Here's what the creatures had to say:
The Berkeley Blazer - "I'm glad I never saw Arcade as a lad in the 90's because it probably works better as a unique phenomenon out of a cultural context. For starters, this movie is fucking rad. I don't mean that so much as a superlative adjectival phrase, though I did ultimately enjoy the film, but I mainly mean it in the historical sense: 90's high school counterculture is expressed so delightfully here, perhaps most potently in a tint-bespectacled side character played by a young Seth Green. These fashionable youths are led by our heroine and resident troubled teen Alex Manning, and we the viewers have the privilege of observing how this group reacts to a videogame called Arcade, named after the robotic overlord AI that seems to control the game on the inside. Of course, Arcade himself is a total digitized dick, and talks mad shit about how he's going to fuck everyone up and take over the world or something. What may sound like a Tron clone on paper plays out as a bizarre journey that, despite all the silly nonsense going on, has a tonal under current of somber isolation in the way the characters relate to each other, the CGI effects, and in the farcical ravings of Arcade. If the special effects and CG have a visual corollary it would be the PlayStation One cut scenes that we used to marvel over in games like Colony Wars and the original Legacy of Kain. What was revolutionary (probably) for '93 is of course at one level hilarious in 2017, and on another level made me feel an abstracted sense of dread and emptiness due to the empty textures and jarringly awkward 3D animations. This 90's sci-fi jaunt has a special dark strangeness that goes beyond its 90's after school special trappings. TGIF a la Camus with a neo-surrealist videogame aesthetic? That's probably giving Arcade too much credit, but if none of that interests you, then at least let me have the pleasure of informing you that this movie features John de Lancie ("Q" from Star Trek: TNG) as a desperate videogame sales associate #worththepriceofadmission." - 3.5 Stars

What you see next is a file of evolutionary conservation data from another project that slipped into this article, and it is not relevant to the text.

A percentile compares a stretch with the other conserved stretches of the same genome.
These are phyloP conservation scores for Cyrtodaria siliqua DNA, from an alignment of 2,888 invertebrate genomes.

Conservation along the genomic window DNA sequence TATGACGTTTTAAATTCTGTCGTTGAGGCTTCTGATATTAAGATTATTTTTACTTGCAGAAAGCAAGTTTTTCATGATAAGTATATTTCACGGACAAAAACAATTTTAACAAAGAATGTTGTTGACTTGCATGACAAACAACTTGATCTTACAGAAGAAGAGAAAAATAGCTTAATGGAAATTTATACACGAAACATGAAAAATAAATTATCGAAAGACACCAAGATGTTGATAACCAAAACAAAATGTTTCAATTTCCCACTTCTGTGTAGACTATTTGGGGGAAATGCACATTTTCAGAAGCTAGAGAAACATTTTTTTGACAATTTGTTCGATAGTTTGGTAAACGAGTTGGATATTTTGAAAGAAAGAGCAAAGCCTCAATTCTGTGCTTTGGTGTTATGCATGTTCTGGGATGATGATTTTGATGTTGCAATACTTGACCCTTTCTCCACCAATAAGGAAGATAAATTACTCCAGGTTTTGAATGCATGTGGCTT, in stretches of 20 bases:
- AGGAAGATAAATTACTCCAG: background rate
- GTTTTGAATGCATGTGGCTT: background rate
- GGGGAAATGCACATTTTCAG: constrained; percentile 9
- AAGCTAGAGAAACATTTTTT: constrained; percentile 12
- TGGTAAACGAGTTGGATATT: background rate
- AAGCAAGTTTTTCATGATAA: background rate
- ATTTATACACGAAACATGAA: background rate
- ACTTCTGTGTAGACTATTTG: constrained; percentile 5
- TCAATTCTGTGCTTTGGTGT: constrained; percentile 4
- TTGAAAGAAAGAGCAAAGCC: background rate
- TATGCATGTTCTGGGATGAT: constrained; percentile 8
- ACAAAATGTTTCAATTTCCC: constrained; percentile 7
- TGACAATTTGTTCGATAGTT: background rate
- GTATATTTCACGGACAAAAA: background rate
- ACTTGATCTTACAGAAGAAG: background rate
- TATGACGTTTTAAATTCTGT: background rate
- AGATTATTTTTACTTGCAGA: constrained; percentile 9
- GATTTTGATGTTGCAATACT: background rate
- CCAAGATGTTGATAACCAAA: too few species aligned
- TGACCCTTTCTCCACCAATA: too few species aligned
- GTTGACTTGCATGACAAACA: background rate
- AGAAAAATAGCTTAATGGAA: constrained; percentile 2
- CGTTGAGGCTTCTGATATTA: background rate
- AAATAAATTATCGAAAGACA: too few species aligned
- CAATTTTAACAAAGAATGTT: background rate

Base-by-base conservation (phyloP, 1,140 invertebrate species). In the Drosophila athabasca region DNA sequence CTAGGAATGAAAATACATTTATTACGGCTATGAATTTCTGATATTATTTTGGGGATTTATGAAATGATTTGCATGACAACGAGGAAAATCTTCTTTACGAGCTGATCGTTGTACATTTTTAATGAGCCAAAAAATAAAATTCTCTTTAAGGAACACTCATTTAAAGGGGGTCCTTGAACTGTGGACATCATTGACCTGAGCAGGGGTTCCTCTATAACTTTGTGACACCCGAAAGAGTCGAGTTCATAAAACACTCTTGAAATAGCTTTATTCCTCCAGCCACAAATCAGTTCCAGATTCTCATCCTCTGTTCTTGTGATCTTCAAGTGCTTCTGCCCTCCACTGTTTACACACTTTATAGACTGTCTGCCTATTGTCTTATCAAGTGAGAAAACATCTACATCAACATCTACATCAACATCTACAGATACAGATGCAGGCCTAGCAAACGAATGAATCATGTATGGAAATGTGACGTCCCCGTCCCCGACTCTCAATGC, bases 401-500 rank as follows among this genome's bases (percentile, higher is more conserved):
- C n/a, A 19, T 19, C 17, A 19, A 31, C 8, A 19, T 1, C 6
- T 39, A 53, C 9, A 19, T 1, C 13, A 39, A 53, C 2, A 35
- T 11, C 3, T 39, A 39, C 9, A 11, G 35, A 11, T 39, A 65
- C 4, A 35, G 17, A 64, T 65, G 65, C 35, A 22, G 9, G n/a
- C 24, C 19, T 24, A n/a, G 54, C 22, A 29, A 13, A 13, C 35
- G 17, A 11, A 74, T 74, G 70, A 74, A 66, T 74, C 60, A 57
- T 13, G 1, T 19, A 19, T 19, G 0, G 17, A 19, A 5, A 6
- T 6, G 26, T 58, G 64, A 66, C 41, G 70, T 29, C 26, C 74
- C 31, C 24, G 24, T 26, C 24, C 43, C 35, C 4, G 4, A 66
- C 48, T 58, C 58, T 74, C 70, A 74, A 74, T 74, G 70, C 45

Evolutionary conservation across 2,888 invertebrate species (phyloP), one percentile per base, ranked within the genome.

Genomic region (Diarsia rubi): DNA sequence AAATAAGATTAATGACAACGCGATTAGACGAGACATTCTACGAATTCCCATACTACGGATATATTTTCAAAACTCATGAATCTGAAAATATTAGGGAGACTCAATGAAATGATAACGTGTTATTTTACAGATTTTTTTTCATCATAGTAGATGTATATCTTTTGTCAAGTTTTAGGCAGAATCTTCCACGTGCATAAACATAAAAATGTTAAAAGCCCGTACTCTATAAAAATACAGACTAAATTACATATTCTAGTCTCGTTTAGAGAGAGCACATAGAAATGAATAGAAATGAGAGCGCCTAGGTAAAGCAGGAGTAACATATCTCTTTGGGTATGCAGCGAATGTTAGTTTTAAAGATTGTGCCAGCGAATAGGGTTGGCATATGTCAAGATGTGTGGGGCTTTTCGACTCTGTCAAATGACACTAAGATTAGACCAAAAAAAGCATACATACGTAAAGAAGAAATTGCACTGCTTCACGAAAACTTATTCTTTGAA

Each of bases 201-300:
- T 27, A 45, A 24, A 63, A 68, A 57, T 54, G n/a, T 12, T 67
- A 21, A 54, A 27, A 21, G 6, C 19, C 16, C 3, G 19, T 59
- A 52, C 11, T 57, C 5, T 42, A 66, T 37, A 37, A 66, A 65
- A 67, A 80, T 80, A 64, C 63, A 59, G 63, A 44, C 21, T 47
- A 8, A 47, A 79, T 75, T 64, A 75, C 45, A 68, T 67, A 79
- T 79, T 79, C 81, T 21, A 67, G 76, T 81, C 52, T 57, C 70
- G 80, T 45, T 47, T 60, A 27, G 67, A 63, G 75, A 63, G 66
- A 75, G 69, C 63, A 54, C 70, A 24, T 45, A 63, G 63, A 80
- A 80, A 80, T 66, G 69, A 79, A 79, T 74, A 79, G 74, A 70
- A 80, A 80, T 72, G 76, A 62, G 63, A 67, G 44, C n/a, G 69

Math Mage - "An expression of the early 90's that could never exist at any other time. Girls can game too! Optimus Krueger will call you a bitch and suck you into his shitty video universe. Also: stop fucking up the liar's paradox! It doesn't work if the liar is the one who tells you the rules!" - 2 Stars
Speed Demon - "Going into this film as a gamer myself I was excited. I start thinking of other films like Brainscan for its virtual reality based gaming & The Lawnmower Man for its pretty cool 90's CGed environments. Some of the actors drew attention to this film to such as Seth Green. Obviously Peter Billingsley from A Christmas Story. Having some high expectations, I have to say I was let down and this film was such a snore fest for me. It was extremely boring with no care of what happened as the movie progressed. The characters just simply sucked. Don't waste your precious time on this one. Skip it!....Don't waste your twenty five cents either." - 2 Stars
Dabbles - "Wow what a blast to the past. It's so 90's which is why I liked it. The bad thing is the story just dragged on but then it was just the 90's. If you want to see a young Seth Green with real 90's production, I say watch it, if you aren't into 90's stuff just pass." - 3 Stars
Huntress - "I think the only video game I played in the 90's was Tetris and PacMan, so it's safe to say I didn't exactly relate to the arcade going teen group, but that didn't matter one bit. I feel like anyone could have fun watching this movie, whether they remember those awful graphics personally, or they weren't even alive early enough to experience them. My favorite detail had to be the dark, windowless, underground arcade that felt like a casino where you'd spend all your daylight without even realizing it." -3 Stars